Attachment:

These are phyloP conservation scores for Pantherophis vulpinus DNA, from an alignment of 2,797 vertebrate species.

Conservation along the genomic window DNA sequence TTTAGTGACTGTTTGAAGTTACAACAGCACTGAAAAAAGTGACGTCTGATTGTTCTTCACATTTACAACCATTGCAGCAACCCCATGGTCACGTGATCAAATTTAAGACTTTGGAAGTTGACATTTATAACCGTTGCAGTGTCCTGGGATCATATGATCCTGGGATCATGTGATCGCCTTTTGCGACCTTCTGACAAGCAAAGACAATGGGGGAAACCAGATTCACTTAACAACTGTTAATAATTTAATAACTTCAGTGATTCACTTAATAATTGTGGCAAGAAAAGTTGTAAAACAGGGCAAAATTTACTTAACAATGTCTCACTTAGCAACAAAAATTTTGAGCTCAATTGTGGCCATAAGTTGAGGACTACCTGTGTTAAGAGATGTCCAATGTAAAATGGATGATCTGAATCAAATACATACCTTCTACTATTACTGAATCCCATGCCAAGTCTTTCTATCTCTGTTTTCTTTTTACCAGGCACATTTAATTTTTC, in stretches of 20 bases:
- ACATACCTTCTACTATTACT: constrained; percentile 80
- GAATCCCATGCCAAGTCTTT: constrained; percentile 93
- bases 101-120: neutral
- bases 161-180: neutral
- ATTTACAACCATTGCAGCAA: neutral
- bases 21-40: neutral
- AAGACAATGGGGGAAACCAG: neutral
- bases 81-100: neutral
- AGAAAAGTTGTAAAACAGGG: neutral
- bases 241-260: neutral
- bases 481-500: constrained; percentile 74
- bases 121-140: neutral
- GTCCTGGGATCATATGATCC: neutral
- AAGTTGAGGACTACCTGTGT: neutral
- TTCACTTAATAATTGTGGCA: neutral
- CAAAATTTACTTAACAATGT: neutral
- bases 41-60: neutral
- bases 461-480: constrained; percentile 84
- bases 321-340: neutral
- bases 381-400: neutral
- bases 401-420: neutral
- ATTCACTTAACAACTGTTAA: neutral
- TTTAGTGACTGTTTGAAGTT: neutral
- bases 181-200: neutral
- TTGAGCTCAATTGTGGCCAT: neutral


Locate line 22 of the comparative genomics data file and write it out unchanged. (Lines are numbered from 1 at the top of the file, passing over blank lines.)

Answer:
- bases 381-400: neutral